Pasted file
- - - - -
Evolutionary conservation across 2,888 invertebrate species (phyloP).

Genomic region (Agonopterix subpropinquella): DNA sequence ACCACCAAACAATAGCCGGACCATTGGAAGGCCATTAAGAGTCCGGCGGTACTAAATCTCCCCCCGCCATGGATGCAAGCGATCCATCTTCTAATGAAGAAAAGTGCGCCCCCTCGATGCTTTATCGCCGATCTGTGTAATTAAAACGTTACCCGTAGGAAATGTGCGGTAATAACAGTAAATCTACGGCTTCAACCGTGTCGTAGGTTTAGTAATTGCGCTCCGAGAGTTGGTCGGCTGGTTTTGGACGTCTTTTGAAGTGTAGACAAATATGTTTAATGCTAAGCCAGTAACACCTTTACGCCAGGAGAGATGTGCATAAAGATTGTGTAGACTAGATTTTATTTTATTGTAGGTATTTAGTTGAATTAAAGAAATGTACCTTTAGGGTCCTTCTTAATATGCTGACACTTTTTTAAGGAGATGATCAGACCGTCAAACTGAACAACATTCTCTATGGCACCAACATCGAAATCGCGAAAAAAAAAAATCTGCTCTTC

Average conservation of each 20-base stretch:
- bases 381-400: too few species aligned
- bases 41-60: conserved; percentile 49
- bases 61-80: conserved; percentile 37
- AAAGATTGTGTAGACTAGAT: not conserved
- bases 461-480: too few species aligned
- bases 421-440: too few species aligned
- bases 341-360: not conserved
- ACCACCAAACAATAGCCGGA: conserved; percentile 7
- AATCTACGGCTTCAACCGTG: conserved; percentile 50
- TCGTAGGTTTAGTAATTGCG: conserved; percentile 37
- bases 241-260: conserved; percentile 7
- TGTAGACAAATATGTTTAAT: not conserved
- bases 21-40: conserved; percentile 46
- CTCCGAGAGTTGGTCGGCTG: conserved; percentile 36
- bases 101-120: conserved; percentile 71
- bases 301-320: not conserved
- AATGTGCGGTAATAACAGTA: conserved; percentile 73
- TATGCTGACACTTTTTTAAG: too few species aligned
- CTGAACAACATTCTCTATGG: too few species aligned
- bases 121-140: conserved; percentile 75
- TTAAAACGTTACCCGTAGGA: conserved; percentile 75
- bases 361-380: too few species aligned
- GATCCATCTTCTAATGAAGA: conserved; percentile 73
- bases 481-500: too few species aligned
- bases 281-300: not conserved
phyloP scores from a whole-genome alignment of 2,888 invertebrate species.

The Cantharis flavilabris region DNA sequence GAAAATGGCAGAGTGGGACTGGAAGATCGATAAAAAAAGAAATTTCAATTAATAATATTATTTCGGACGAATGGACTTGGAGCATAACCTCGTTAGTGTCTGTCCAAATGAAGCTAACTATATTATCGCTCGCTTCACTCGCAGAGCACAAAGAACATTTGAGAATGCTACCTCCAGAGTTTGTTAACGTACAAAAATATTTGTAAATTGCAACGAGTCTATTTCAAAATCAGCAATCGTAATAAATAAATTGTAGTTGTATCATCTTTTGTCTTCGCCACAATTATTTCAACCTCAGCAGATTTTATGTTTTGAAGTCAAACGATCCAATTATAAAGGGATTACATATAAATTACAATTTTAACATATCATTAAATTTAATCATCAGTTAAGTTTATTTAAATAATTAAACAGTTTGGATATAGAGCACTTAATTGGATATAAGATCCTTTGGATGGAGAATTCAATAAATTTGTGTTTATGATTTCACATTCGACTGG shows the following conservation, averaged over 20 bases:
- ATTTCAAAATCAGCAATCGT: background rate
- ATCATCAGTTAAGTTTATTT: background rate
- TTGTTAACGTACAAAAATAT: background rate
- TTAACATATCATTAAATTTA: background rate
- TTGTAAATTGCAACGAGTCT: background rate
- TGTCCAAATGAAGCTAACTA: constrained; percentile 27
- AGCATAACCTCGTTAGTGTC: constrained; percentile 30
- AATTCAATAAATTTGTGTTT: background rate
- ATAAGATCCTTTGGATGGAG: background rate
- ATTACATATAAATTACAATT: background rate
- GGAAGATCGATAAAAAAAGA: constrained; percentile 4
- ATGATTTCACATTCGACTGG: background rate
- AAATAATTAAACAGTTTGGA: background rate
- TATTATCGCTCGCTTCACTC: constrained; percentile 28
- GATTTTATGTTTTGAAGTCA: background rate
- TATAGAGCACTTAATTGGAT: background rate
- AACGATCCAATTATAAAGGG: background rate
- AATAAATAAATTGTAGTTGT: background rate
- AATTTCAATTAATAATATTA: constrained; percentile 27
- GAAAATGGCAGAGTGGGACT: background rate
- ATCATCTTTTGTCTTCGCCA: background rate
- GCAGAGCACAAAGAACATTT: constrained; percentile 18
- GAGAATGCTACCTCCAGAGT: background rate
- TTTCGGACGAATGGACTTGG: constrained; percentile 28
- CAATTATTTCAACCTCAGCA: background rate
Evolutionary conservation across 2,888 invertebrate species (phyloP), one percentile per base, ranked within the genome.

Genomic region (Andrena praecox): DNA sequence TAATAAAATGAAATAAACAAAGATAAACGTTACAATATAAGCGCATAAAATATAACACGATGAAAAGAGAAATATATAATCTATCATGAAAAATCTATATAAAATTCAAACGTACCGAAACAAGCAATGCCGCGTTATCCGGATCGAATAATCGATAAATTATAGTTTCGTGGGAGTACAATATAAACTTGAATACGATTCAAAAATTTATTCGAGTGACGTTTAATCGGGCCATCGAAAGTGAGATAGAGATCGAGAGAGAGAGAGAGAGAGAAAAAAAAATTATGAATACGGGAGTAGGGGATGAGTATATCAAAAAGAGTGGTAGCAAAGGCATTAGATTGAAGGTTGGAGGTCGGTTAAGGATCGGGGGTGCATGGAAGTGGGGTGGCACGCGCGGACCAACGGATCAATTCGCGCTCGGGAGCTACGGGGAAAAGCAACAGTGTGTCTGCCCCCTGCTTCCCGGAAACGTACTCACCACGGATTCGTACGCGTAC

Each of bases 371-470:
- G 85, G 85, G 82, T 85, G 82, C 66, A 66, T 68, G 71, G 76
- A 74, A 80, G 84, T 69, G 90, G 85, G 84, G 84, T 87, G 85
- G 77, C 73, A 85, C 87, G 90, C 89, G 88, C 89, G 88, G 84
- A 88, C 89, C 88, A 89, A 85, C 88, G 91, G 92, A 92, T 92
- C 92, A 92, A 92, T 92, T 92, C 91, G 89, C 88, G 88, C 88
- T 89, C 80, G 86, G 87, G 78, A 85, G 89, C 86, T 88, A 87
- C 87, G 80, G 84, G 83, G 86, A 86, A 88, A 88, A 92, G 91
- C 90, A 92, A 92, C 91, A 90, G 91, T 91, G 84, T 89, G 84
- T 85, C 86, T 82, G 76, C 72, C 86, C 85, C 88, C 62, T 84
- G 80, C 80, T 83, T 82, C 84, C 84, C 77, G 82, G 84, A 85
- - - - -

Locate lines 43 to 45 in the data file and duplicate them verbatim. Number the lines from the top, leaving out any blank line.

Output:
- AAATAATTAAACAGTTTGGA: background rate
- TATTATCGCTCGCTTCACTC: constrained; percentile 28
- GATTTTATGTTTTGAAGTCA: background rate